Tigra Scientifica: Mammals and Metabolism

March 30, 2014 | The University

Slow energy expenditure may lead to longer lives.

by A. DUPREE TOWNSEND

April 4, 2014

“Mammals typically live fast-paced lives, mature in a few months, reproduce prodigiously and die in their teenage years, if not before,” Sharon Dewar, public relations director of Lincoln Park Zoo, said. However, humans and other primate relatives take years to mature, reproduce infrequently and live long lives.

But why? Herman Pontzer, an anthropologist at Hunter College, New York, along with other colleagues, compared average daily energy expenditure of animals at Lincoln Park Zoo in Chicago, discovering new information about primate metabolism. Published on Jan. 13, 2014 in “Proceedings of the National Academy of Sciences,” the study suggests that a slow metabolism explains why humans and other primates mature slowly and live relatively long lives.

The international team of scientists conducted a study of primates in zoos, sanctuaries and in the wild, where they examined daily energy expenditure in seventeen primate species, to test the theory that a primate’s slow pace of life results from a slow metabolism. Rachel Nuwer of “SmithsonianMag.com” explains that they measured metabolic rate using an established method called “doubly labeled water,” which involves dosing the study subject with a specific, non-radioactive isotope of oxygen and observing the rate that the subject’s body processes it into carbon dioxide. This method allowed the researchers to measure the number of calories burned (or average metabolic rate) over a 10-day period. After collecting data from the primates, researchers compared daily energy expenditure to known values in other mammals.

Results show that when controlling for body size, primates burn about 50 percent fewer calories than other mammals. “The results were a real surprise,” Pontzer said, “Humans, chimpanzees baboons, and other primates expend only half the calories we’d expect for a mammal. To put that in perspective, a human — even someone with a very physically active lifestyle — would need to run a marathon each day just to approach the average daily energy expenditure of a mammal their size.”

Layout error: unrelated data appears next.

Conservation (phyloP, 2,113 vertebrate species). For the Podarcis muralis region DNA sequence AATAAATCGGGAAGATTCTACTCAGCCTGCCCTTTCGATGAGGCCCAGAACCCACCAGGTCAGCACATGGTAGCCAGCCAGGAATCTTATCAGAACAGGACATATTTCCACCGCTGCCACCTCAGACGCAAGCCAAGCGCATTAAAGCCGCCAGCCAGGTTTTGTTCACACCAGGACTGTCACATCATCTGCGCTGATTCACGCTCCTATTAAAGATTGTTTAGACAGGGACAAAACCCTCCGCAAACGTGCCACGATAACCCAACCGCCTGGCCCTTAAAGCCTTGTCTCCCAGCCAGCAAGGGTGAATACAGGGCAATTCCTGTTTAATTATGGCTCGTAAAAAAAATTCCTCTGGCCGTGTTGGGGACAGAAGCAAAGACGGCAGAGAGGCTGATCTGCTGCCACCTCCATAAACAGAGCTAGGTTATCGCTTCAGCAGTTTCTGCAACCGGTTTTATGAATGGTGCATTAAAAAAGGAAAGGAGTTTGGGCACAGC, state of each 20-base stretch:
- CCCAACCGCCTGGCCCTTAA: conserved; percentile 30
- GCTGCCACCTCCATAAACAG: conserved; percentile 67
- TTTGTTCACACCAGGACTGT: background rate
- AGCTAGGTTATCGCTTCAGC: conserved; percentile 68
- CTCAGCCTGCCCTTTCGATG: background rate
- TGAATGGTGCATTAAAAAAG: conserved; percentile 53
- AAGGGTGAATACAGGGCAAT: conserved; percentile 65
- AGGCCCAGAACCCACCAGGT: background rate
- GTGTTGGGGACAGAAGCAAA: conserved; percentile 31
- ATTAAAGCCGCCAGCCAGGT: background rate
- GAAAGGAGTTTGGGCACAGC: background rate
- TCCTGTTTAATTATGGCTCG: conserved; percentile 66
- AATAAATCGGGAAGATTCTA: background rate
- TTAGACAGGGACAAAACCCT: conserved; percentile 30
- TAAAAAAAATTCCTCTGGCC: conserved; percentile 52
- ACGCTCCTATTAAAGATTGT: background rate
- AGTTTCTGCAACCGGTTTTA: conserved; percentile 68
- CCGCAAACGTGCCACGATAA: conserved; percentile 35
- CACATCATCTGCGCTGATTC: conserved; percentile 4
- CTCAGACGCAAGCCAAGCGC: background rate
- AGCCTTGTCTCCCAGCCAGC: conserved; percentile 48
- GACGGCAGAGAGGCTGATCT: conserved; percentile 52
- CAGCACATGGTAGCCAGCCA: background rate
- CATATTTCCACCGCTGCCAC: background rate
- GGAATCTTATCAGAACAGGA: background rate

Just as surprising, the results of the study also show that primates in captivity and primates in the wild expend a similar amount of calories daily, suggesting a niche for energy expenditure within the species. Therefore, physical activity may contribute less to total energy expenditure than is often thought. “It…sheds light on the fact that zoo-housed primates are relatively active, with the same daily energy expenditures as wild primates,” co-author Steve Ross, director of the Lester E. Fisher Center for the Study and Conservation of Apes at Chicago’s Lincoln Park Zoo, said.

These results suggest an inherent level of physical activity an animal will expend, regardless of lifestyle. “The finding offers a completely new way to understand why primates have slower life histories than other mammals of equivalent body size,” Erin Vogel, Primatologist of Rutgers Universit, said. Energy expenditure is thought to contribute to aging; therefore, a slow rate of growth and reproduction among primates indicates that evolution may have acted on metabolic rate to shape primates’ distinctly slow lives.

Implications of these results may allow for a greater understanding of health and longevity in humans by clarifying the processes by which humans develop and age.

Lincoln Park Zoo reports that a more detailed study of energy expenditure, activity, and aging among humans and apes is already underway.

“Humans live longer than other apes, and tend to carry more body fat,” Pontzer said.

“Understanding how human metabolism compares to our closest relatives will help us understand how our bodies evolved, and how to keep them healthy.”

Originally published by TheTigerNews.com